As the battles to take back Islamic State areas began in 2015, Jayashi said, “military operations had to be supported by media and psychological operations to confuse the enemy” and to reach residents living under Islamic State rule. To do this, the government uses text messages, radio and leaflets.
The leaflets, especially, have played a central role. Over the last two years, the government says, its planes have cast more than 40 million of them over Islamic State areas.
As the government’s campaign has progressed, the airdrops have served as a prelude to the security forces’ advance, leaving a paper trail extending from parts of the Syrian-Iraqi border to Salahuddin province, Ramadi and Fallujah.
With the government poised to launch its offensive on Nineveh province, Jayashi said, “we are covering Mosul and surrounding areas.”
The leaflets bear different messages. Some, Jayashi said, “expose the defeats of the enemy so as to confuse them, and show the truth of what is happening outside these cities.”
One leaflet, distributed over Mosul in June, told beleaguered residents that it was “high time … that you all stand on the land of your pure city as one hand against Islamic State” and “rule the city and decide its fate.”
Others give more practical advice, such as those informing people of the location of humanitarian corridors or reminding them to take personal documents before evacuating their homes. Those are usually thrown 72 hours before ground forces begin their incursion on a city.
The mission Tuesday, according to Hussein, the C-130J pilot, set out to drop 7 million leaflets — 400 cartons.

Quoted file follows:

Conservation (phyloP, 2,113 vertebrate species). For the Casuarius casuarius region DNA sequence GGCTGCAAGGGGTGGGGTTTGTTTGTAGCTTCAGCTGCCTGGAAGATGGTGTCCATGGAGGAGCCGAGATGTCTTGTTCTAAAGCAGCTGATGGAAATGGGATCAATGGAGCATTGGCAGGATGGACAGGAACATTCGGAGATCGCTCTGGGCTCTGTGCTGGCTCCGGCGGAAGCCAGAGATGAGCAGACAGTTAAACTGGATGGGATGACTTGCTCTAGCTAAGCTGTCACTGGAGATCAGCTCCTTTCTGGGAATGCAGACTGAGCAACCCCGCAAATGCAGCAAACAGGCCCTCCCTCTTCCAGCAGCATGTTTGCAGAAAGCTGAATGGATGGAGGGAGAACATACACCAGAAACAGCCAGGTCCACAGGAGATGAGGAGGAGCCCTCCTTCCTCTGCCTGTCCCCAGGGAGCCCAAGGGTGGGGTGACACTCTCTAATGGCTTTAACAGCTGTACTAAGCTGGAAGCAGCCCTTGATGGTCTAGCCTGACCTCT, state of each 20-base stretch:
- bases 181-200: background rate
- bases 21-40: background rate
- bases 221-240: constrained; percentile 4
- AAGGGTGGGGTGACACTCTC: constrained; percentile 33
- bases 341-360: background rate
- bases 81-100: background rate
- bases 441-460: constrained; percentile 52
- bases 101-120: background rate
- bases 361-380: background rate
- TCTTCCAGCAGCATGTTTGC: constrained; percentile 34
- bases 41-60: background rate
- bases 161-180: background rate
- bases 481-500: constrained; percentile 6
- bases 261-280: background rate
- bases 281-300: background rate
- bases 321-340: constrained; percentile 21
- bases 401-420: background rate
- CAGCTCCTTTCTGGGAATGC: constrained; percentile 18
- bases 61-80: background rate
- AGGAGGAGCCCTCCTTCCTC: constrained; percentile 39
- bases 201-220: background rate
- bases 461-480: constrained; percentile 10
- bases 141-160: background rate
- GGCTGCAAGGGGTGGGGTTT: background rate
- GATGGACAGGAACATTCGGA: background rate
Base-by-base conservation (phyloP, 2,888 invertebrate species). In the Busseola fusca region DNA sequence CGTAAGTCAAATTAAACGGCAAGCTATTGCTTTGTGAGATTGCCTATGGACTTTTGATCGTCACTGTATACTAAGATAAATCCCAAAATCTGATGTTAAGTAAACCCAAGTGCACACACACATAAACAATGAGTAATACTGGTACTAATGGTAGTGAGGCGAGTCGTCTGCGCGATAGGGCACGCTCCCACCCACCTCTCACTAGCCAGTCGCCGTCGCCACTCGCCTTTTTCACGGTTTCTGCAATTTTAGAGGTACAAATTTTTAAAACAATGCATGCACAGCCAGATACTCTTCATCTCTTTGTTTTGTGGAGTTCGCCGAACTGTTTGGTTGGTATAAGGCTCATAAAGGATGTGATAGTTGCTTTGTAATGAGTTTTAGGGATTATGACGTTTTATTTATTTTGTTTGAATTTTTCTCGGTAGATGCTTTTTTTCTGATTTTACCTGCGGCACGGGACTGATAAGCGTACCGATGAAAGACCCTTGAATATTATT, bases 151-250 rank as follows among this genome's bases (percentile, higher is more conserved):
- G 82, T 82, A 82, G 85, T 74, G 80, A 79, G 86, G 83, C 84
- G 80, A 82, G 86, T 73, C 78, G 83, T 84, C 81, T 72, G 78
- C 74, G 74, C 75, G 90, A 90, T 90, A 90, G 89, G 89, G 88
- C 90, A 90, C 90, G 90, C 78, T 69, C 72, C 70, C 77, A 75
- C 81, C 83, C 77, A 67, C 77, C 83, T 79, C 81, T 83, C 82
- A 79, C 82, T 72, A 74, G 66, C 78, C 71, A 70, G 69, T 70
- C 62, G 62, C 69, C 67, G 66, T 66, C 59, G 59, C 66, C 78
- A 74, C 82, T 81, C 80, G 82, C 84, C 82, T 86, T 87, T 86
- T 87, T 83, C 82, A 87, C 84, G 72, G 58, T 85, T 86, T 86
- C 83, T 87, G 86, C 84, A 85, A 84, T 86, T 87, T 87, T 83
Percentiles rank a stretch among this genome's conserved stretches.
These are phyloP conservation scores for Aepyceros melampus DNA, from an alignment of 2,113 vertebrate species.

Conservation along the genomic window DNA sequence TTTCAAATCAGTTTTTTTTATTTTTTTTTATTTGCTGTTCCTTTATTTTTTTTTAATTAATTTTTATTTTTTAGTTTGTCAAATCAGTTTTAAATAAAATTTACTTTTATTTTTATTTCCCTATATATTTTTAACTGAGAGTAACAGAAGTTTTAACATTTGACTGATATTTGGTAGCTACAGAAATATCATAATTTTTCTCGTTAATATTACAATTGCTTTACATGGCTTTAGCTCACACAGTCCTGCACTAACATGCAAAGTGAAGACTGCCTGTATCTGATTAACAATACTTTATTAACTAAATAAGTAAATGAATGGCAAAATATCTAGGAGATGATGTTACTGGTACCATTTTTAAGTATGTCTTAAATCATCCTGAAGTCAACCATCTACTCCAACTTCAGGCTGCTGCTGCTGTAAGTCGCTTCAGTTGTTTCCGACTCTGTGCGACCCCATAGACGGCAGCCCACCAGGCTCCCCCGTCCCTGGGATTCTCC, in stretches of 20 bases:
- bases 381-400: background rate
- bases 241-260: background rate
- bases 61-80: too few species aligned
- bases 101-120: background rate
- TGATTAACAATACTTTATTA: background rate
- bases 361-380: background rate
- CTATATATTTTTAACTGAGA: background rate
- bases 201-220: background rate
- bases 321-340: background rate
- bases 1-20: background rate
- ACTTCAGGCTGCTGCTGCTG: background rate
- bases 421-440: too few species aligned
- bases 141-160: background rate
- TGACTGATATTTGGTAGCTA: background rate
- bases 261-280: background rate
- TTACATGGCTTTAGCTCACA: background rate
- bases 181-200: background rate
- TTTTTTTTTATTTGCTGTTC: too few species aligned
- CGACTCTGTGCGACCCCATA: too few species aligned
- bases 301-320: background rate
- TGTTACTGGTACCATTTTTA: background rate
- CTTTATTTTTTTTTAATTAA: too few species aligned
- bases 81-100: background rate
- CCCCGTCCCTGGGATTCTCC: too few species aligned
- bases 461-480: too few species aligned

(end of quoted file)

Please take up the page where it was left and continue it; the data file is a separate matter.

One side of the leaflet was dominated by the Iraqi flag. On its back were dates of the government’s victories since October 2014.
An arrow pointed to a clock with the words “Mosul: The Hour of Victory” emblazoned on top. The text at the bottom warned residents to stay away from “the headquarters of the terrorist Daesh” and to cooperate with security forces when they arrive “to bring life back to normal” in the city.
Although the leafleting would not involve direct clashes with Islamic State, it was not without danger. In a ground briefing before the flight, Hussein told reporters that he would not descend below 16,000 feet so as to avoid ground fire.
“Daesh has Chinese-made antiaircraft missiles, so we don’t want to risk getting hit,” he said.
With the plane in position over its target, officers Abbass and Ismail began to grab boxes and throw them out of the side door.
Ismail explained there was no danger of the cartons falling — and killing — unsuspecting citizens below; the wind would quickly rip them apart.
Events soon proved he was right: One of the boxes hit the lip of the doors, tearing its side and spewing leaflets in a whirling vortex of paper.
Suddenly, an unintelligible message came over the plane’s public address system, followed by an abrupt movement. In the cockpit, Hussein, seeing the flashes of what appeared to be antiaircraft fire, had taken the plane up to safety. Although only a little more than two-thirds of the boxes had been deployed, the mission was over.
The next day, the local news outlet Sumariyah News quoted a source in Nineveh province who said that Islamic State had mobilized its cadres to collect and destroy all the leaflets in their areas.
Any resident found with a leaflet, the source said, would be lashed 20 times.